The NATIONAL YOUTH SCIENCE CAMP is an honors program for two high achieving high school students from each state in the nation and others from around the world. This residential summer experience is held in a rustic setting in West Virginia’s eastern mountains and has honored and challenged more than 5,000 participants since it began in 1963.
Recent CHS/Magnet grad Eden Pollock helped design a study whose results were recently published in The Journal of Neuroscience: Presynaptic Alpha-Synuclein Aggregation in a Mouse Model of Parkinson’s Disease. Pollock attends University of Washington. Congratulations, Eden! “Parkinson’s disease and dementia with Lewy bodies are associated with abnormal neuronal aggregation of α-synuclein. However, the mechanisms of aggregation and their relationship to disease are poorly understood. We developed an in vivo multiphoton imaging paradigm to study α-synuclein aggregation in mouse cortex with subcellular resolution. We used a green fluorescent protein-tagged human α-synuclein mouse line that has moderate overexpression levels mimicking human disease …”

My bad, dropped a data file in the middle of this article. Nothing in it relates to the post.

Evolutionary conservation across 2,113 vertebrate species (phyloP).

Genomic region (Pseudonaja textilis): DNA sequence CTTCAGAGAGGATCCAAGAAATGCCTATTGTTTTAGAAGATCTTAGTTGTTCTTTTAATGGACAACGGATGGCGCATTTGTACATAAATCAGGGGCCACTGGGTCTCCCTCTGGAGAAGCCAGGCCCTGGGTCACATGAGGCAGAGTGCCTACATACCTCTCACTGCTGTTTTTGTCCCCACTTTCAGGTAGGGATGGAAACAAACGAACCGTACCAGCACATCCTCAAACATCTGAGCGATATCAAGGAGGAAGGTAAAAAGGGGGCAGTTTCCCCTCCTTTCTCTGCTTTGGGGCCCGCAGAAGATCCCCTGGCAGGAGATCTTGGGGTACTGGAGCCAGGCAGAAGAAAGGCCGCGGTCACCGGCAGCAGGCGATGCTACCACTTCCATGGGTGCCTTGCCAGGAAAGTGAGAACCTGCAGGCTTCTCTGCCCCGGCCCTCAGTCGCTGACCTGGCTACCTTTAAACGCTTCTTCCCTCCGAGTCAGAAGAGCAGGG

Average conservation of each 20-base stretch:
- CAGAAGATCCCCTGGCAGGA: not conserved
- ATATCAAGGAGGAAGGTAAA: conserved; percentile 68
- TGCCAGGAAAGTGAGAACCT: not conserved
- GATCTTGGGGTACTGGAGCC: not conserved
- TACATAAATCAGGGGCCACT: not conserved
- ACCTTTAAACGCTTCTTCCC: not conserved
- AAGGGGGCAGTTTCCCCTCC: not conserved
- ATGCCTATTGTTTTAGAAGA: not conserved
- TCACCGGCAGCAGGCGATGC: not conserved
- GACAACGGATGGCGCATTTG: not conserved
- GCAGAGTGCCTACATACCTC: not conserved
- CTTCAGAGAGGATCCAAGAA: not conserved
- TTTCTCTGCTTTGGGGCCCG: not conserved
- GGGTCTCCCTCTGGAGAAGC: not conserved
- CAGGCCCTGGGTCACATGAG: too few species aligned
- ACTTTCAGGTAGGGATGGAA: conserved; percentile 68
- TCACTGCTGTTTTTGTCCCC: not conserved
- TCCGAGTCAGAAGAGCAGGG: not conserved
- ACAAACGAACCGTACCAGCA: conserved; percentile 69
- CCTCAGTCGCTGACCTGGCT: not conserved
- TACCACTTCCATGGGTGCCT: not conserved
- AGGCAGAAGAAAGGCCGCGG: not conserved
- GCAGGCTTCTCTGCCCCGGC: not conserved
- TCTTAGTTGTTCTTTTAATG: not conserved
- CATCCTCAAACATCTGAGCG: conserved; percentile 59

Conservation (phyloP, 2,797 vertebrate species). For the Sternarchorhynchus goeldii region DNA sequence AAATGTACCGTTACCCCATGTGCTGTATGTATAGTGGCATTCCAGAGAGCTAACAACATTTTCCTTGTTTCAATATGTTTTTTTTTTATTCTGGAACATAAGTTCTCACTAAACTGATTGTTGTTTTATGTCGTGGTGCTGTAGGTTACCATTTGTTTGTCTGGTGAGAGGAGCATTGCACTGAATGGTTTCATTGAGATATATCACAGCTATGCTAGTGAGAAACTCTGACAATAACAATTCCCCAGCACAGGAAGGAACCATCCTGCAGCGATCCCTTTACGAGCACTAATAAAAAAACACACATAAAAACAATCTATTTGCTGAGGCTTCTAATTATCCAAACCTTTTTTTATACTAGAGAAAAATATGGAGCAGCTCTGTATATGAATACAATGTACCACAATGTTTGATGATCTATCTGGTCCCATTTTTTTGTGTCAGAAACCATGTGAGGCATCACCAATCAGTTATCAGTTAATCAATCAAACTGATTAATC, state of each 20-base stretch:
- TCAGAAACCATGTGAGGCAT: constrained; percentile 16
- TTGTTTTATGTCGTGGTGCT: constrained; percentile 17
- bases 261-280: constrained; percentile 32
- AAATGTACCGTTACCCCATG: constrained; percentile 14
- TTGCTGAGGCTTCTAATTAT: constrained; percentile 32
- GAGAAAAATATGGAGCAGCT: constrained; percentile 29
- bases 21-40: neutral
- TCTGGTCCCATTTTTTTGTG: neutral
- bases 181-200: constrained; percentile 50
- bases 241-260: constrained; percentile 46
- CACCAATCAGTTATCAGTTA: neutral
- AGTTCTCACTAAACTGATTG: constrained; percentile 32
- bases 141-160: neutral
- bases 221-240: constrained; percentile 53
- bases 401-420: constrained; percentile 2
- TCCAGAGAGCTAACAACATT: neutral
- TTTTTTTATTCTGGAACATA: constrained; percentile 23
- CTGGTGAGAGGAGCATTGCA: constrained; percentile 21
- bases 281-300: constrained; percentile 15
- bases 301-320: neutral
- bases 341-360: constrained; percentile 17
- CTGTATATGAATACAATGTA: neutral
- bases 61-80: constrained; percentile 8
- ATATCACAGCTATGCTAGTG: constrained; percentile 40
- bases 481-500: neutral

Sophomore Magnet students worked to interpret scenes from Julius Caesar and update it with a new theme while retaining basic plot and tone. In the process they learned about storyboarding, screen play writing, and working with a team to make/edit a video: Bill and Ted’s Gotham Problem / Inception Caesar , High School Musical Caesar, and Hunger Games Caesar.
In December of each year we host a smaller version of the full-blown, 9-12th grade research Symposium we put on in May of each year. This mini-event is a presentation of the undersclassmen’s first phase of their research. We enlist the help of our upperclassmen and recent graduates who act as panelists to offer constructive feedback in our efforts to help them develop their work and prepare for the second phase of their projects for second semester.